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Marysville gym gives them a fighting chance
Hit Squad sending first home-grown fighter to pro boxing match
The three-minute bell sounds at Hit Squad Boxing and Fitness Center. Ricocheting speed bags and heavy bags swing to a halt, and Taj Fields, owner and head trainer, appears with a mop in his hands to swipe at pools of sweat on the floor.
A dozen young athletes have been alternating through workout stations for more than an hour, and most take the familiar cue as an opportunity to rest. But at the north end of the room, Manny Castro's jump rope continues its rapid thwap-thwap-thwap against the boards.
At 5 feet 6 inches tall and 127 pounds, the rail-thin Castro is still seven pounds too heavy to qualify for the junior featherweight class in which he's scheduled to fight on March 6.
That scheduled match against Cuban fighter Jesus Cruz, 26, in Miami, will be Castro's first in the pro ranks.
It also will mark a milestone for Fields, 33, and his five-year-old Marysville gym.
The facility — a weeknights-only operation behind Casino Marysville off of E Street — has attracted professional boxers and plenty of talented amateurs who Fields has taken under his wing.
But Emmanuel "Manny" Castro, 25, born and raised in Sinaloa, Mexico, will be the first pro to have been brought into the ring under Fields' watchful eye, and coached by him exclusively.
"He has a good chin," Fields asserts in the vivid shorthand language of the sport.
His protege, in other words, has an instinct to minimize an opponent's contact, resilience for shaking off blows that would have another kissing the canvas, and the spirit to get in one more jab than the other guy before the bell rings.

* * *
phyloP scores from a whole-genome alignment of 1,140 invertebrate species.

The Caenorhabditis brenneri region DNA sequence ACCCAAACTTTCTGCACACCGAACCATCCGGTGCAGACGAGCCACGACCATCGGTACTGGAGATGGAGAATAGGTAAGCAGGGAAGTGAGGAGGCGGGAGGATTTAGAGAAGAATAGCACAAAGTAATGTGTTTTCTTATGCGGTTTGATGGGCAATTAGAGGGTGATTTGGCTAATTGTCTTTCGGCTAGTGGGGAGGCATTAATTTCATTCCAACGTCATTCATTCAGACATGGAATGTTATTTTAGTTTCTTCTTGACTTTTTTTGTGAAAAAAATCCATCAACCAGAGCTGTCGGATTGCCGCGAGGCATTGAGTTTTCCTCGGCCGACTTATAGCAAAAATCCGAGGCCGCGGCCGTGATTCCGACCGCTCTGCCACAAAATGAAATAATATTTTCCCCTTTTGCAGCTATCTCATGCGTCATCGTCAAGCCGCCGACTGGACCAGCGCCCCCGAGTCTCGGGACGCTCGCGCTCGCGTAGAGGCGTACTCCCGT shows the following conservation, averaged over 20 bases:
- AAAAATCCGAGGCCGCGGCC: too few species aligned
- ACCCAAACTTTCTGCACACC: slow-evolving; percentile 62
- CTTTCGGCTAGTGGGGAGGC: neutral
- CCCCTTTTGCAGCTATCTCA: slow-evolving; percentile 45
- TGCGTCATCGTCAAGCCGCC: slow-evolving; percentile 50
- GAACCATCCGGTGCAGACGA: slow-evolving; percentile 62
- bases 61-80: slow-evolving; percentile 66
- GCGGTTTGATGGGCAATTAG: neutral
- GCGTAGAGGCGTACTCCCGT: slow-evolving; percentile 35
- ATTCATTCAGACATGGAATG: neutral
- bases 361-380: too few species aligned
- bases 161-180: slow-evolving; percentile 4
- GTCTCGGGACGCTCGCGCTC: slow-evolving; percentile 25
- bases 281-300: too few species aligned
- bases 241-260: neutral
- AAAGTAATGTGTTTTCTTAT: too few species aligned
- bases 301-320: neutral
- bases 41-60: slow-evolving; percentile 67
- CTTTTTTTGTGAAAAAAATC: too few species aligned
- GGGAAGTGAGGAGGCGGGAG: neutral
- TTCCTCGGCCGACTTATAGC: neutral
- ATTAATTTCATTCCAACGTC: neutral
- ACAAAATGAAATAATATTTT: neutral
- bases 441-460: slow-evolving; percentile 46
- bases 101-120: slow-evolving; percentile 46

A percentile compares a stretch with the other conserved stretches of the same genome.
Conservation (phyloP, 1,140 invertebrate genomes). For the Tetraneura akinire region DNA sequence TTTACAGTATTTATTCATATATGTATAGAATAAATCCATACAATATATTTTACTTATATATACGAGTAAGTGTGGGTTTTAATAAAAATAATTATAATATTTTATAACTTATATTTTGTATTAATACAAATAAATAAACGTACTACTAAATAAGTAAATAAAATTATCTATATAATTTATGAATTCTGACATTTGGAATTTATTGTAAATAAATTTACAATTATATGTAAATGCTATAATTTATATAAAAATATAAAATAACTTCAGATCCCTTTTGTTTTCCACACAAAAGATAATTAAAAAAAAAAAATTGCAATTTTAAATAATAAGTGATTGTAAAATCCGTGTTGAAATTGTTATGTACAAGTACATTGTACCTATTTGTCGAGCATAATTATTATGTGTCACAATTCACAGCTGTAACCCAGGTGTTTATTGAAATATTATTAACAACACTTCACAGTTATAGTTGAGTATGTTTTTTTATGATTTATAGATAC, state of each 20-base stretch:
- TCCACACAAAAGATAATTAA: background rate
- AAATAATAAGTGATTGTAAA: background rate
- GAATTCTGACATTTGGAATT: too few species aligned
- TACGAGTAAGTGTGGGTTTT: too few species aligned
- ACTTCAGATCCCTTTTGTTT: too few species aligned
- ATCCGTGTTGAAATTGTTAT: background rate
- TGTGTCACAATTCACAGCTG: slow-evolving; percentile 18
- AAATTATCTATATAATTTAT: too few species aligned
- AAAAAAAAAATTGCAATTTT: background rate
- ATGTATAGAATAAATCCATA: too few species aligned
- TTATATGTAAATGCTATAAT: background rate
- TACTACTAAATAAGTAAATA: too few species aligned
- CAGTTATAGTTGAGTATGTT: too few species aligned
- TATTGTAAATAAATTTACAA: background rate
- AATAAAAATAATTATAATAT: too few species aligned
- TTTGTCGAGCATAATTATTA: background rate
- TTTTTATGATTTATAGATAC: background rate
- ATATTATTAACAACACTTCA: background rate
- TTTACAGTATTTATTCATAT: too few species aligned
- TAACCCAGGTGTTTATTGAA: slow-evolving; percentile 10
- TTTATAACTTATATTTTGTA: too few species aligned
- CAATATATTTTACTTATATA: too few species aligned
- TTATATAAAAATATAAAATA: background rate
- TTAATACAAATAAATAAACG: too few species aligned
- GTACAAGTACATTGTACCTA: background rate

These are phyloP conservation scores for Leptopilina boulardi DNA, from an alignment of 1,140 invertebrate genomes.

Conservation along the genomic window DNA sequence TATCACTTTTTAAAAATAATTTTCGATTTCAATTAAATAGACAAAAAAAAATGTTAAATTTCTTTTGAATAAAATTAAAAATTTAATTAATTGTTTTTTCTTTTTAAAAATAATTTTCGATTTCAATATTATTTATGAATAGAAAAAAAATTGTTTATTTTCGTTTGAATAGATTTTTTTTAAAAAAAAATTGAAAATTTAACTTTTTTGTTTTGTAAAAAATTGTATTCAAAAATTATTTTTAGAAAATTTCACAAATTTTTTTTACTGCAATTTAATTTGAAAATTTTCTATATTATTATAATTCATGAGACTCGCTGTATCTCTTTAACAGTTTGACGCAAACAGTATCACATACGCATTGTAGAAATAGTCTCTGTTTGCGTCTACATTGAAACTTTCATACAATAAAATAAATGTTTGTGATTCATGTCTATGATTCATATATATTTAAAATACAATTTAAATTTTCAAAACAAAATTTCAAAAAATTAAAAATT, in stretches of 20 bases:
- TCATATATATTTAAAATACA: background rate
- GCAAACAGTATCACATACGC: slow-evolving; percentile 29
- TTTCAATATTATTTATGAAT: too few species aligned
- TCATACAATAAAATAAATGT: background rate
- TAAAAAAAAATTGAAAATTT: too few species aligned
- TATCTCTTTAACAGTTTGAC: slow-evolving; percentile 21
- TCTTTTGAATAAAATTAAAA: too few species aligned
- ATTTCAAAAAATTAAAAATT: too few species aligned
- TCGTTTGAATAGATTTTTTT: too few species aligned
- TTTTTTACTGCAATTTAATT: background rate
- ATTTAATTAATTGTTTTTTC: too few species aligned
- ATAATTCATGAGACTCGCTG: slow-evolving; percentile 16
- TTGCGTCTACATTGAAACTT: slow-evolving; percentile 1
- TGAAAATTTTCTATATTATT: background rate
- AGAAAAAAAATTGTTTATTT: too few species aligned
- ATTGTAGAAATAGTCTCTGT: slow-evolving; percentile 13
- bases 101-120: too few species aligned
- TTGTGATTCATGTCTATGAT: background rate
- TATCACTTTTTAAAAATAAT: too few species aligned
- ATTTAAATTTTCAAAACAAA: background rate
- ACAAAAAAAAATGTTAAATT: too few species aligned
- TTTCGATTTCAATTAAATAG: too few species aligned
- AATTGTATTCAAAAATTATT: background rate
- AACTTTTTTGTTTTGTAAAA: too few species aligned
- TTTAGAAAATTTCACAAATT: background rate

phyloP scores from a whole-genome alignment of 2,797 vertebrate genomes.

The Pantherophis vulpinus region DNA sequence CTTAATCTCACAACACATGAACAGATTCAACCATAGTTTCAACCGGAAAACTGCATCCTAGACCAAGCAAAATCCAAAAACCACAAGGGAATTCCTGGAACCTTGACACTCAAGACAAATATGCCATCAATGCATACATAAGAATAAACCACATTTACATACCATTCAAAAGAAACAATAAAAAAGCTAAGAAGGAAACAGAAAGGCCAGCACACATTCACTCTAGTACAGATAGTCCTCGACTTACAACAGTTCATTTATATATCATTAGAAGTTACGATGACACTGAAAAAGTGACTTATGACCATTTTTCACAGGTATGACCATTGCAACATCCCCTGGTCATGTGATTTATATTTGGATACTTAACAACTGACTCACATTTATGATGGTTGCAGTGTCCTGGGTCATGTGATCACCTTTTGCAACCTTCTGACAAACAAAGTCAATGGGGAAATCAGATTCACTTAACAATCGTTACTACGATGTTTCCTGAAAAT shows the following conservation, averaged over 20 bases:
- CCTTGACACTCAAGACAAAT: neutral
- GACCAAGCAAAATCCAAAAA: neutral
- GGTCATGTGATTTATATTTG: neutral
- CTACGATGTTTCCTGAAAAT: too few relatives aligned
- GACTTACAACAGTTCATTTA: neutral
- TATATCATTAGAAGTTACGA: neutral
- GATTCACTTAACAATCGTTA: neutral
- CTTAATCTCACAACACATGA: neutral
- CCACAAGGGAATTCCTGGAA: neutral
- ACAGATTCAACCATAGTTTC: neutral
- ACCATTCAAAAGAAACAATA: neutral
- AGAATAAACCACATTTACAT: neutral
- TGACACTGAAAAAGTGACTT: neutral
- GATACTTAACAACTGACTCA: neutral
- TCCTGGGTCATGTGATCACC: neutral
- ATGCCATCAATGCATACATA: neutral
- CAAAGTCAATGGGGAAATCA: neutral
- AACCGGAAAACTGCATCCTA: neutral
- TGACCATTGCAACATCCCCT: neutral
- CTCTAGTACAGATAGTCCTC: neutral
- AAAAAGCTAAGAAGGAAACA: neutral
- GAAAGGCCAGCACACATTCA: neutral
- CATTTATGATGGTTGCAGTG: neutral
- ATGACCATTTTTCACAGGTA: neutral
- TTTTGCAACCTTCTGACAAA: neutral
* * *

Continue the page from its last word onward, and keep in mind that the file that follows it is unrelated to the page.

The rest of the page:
Those traits — the resilience, especially — came into play seven years ago when Castro, then a new immigrant in East Los Angeles, was shot in the street and left to die.
His injuries, and the several surgeries that followed, left him debilitated for nearly three years.
"They hit my leg, my bladder, my intestines," he says. "It was a really hard experience, but it made me appreciate things in life. It made me learn a lot."
Ready to Learn
According to Fields — a former Silver Gloves, Golden Gloves, and Junior Olympic champion — real boxers are, among other things, dedicated students.
"They're all good listeners," he says of the legends whose images plaster the walls of his gym. "They listen to their trainers; they follow instructions."
Fields insists that his trainees — some who are as young as five — do the same.
It isn't unusual to hear the late Howard Cosell intoning details of a prize fight from within the trainer's office. Fields runs tapes of boxing matches on an old television, and makes sure his young charges watch carefully.
"In history class, you might watch a history film. In science class, you might watch a science film," he explains. "Here, I want them to study boxing."
Sometimes he provides his own commentary. "See, he's cuttin' him off," Fields says, while watching Alexis Arguello vs. Jimmy Watt, circa 1982, with some of his students. "There, he's walkin' him down."
Manny Castro needed no lessons about discipline or focus or motivation when he came to Fields in 2007. He arrived chock-full of those things, Fields says, and knew how to apply them.
All he needed and wanted was to learn the art of boxing.
Welcome to America
Castro had crossed the border from Mexico illegally at age 16, speaking no English at all.
Three years later, he graduated from Abraham Lincoln High School in Lincoln Heights, Los Angeles, with a command of the language that rivaled the few native English speakers in his class.
"I had an eagerness to talk just like everybody else," he explains after a recent training session with Fields.
He struggled to make a living, working in a car wash during the years he attended high school, then as a dishwasher, construction worker, and factory worker. One job had him cutting up shark all day.
"I had to ride the bus home, and my clothes smelled like fish," he says. "It was so embarrassing."
In 2001, Castro discovered the Old Jail, a boxing gym housed on the fifth floor of a 1930s Los Angeles jailhouse. He developed a conditioning routine, and began the serious work of training to fight. But he did not get far.
One summer night, he and his brother left the gym and found themselves face to face with strangers who, Castro says, mistook them for rival gang members.
Castro says he caught a glimpse of a weapon after his brother answered their verbal assaults.